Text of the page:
Torre del Lago

This tiny seaside town is mostly famous for the Puccini Opera Festival which is held here in July-August and is the only festival fully dedicated to the composer Giacomo Puccini. Torre del Lago also has a long sandy beach which we enjoyed almost every day. Its long main street is crammed with many small shops, delis, bakeries, groceries and cafes. For me, it was so nice to see so many Italians cycling to work or to the beach (with the kids being placed everywhere on the bike!). I could definitely slow down and relax here, through walking on the beach, tasting the food, reading books or simply by dolce far niente.

What are your impressions of Tuscany and its beautiful towns? Let me know in the comments below.

Kinga Macalla

May 8, 2019

On Languages: Greek

This blog post is about Modern Greek, its background, grammar and alphabet.  The Greek language has an important place in Western literature, science and religion, with Western canonical texts like the Iliad and the Odyssey, many foundational texts in science and Western philosophy and the New Testament of the Bible being written in Greek.  Many Greek words have been borrowed by other languages, including English: “mathematics”, “physics”, “astronomy”, “democracy”, “philosophy”, “athletics”, “theatre”, “rhetoric”, “baptism”, “evangelist”, etc.  Greek words are also used to invent new words, mainly for use in science: “anthropology”, “photography”, “telephony”, “biomechanics”, etc.  Lots of English words are of Greek origin.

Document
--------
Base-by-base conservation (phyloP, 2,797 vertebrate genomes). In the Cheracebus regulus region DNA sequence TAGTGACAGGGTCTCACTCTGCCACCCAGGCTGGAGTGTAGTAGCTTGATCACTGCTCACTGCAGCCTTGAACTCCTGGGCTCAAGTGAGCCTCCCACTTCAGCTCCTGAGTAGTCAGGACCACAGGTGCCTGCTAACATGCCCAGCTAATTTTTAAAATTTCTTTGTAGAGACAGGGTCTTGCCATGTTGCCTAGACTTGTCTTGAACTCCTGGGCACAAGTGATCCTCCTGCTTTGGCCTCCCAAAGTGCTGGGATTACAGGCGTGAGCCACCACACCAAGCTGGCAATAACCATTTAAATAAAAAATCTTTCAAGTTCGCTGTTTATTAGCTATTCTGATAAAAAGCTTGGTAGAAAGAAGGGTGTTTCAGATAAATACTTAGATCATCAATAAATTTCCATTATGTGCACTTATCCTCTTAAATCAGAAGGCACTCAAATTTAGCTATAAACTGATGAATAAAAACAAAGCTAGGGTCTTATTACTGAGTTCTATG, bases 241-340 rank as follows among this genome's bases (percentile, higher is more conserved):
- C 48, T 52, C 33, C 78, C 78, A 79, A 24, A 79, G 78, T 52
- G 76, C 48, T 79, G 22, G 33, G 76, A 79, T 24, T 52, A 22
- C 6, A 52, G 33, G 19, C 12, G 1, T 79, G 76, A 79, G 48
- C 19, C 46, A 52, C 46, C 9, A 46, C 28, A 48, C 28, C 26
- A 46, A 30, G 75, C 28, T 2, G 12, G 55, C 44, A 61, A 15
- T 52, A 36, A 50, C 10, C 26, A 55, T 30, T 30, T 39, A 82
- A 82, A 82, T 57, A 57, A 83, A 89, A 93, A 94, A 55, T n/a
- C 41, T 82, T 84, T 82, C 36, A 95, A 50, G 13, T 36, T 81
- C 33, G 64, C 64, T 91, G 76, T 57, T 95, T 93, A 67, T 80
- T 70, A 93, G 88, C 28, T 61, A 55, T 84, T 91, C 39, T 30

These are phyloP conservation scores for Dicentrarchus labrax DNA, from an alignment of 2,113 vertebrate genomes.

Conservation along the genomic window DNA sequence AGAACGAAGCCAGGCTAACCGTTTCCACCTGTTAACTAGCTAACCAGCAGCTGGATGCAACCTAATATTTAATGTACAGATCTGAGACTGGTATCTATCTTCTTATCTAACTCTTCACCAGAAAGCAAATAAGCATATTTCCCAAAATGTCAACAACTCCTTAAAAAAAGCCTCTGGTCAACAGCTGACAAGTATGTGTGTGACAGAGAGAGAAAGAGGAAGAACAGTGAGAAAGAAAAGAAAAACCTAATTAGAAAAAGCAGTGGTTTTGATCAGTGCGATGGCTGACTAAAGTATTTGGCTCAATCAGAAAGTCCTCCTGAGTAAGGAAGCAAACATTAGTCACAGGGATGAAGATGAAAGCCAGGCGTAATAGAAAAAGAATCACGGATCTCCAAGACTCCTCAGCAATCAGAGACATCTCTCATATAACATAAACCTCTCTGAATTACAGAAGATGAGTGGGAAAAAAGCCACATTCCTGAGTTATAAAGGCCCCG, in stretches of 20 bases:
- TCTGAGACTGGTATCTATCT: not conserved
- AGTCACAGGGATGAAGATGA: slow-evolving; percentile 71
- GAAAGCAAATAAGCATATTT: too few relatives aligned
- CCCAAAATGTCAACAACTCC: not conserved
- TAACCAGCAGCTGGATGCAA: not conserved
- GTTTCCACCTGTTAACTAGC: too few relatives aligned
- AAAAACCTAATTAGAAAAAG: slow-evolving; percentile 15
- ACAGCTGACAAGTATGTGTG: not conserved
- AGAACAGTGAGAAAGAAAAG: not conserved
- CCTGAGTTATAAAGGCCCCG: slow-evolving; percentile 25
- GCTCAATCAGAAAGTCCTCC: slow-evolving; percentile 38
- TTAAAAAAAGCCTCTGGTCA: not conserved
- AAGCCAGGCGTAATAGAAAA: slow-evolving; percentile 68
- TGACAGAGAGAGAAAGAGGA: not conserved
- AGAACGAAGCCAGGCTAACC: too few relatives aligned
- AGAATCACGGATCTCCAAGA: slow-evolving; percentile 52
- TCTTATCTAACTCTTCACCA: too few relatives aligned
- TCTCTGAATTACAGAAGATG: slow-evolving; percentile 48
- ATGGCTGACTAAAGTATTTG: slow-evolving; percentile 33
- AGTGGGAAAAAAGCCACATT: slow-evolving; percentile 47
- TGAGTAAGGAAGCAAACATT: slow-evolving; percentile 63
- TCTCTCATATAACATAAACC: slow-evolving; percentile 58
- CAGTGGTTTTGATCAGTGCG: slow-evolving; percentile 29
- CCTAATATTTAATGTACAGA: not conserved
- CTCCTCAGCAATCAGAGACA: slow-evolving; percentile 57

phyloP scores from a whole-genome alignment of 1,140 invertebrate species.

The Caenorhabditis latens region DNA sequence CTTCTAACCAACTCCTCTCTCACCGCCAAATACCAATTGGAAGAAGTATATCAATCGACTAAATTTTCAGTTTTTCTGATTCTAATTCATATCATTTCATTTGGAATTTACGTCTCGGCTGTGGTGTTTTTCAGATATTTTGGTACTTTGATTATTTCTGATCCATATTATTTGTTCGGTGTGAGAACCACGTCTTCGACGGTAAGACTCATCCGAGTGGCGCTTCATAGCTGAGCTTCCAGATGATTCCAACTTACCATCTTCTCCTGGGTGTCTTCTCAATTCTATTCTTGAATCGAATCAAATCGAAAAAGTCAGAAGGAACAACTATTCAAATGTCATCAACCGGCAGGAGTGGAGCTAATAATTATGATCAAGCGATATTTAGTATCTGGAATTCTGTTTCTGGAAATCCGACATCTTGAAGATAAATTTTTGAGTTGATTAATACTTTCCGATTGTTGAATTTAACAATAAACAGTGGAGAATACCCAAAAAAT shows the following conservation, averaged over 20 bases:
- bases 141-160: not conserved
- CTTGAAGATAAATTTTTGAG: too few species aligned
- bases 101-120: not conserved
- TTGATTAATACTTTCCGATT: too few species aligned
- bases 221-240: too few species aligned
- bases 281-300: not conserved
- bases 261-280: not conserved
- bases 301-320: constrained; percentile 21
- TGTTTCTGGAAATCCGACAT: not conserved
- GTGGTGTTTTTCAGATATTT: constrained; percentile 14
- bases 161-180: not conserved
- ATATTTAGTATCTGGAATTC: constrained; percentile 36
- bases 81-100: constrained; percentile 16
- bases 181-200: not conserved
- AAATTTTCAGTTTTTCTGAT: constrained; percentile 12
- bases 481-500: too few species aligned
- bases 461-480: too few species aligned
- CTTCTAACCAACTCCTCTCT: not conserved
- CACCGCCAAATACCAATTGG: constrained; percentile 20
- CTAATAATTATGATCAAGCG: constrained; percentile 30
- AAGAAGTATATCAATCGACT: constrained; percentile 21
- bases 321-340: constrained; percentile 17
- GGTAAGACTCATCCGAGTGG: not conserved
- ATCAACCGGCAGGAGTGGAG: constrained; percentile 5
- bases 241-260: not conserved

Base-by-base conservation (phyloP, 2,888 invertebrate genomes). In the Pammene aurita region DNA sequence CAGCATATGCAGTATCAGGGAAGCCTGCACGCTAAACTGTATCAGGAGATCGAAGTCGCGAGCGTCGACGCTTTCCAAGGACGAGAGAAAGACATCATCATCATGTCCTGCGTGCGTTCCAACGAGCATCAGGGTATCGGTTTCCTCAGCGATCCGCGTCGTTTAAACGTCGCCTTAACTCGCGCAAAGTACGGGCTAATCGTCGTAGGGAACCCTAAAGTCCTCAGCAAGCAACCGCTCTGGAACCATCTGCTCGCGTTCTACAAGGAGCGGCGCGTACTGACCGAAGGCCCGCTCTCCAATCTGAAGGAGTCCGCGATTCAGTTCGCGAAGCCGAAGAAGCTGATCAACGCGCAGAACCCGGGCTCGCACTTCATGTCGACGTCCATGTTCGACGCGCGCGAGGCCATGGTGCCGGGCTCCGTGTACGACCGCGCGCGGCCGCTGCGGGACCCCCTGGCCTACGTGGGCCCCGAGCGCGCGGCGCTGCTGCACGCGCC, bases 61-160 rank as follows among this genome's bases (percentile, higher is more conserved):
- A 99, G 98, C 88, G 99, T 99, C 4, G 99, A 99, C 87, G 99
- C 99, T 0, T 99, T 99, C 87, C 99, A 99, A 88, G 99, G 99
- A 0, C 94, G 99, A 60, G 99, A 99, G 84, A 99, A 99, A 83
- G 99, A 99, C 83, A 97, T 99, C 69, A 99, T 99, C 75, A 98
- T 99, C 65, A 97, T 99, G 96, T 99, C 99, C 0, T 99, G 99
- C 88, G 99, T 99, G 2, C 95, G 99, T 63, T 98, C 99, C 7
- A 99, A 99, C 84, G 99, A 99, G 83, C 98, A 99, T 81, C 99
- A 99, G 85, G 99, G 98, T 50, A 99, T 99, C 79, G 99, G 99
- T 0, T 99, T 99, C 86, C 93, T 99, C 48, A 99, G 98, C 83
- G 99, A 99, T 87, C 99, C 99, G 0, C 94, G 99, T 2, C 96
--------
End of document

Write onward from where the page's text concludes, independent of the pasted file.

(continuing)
Greek (ελληνικά (elliniká)) is an independent branch of the Indo-European language family.  It has the longest history of any living Indo-European language, with written records going back 3000 years.  The Greek alphabet, itself derived from the Phoenician alphabet, became the basis for the Latin, Cyrillic, Armenian, Coptic, Gothic and other writing systems.

Modern Greek is the official language of two countries, Greece and Cyprus, a recognised minority language in seven other countries and is one of the 24 official languages of the European Union. Greek is spoken by at least 13.2 million people in the world, in Greece, Cyprus, Italy, Albania, Turkey, Romania, Ukraine, the United States, Canada and Australia.  Varieties of Modern Greek include Demotic (Standard Modern Greek), Katharevousa, Pontic, Cappadocian, Mariupolitan, Southern Italian, Yevanic and Tsakonian.


This is a very brief selection of some aspects of Greek grammar.  A more complete summary can be found here.

Pronouns denote person (1st (I), 2nd (you) and 3rd (s/he)), number (singular and plural) and gender (masculine, feminine, and neuter).  Pronouns can be dropped if it is clear who or what is being talked about.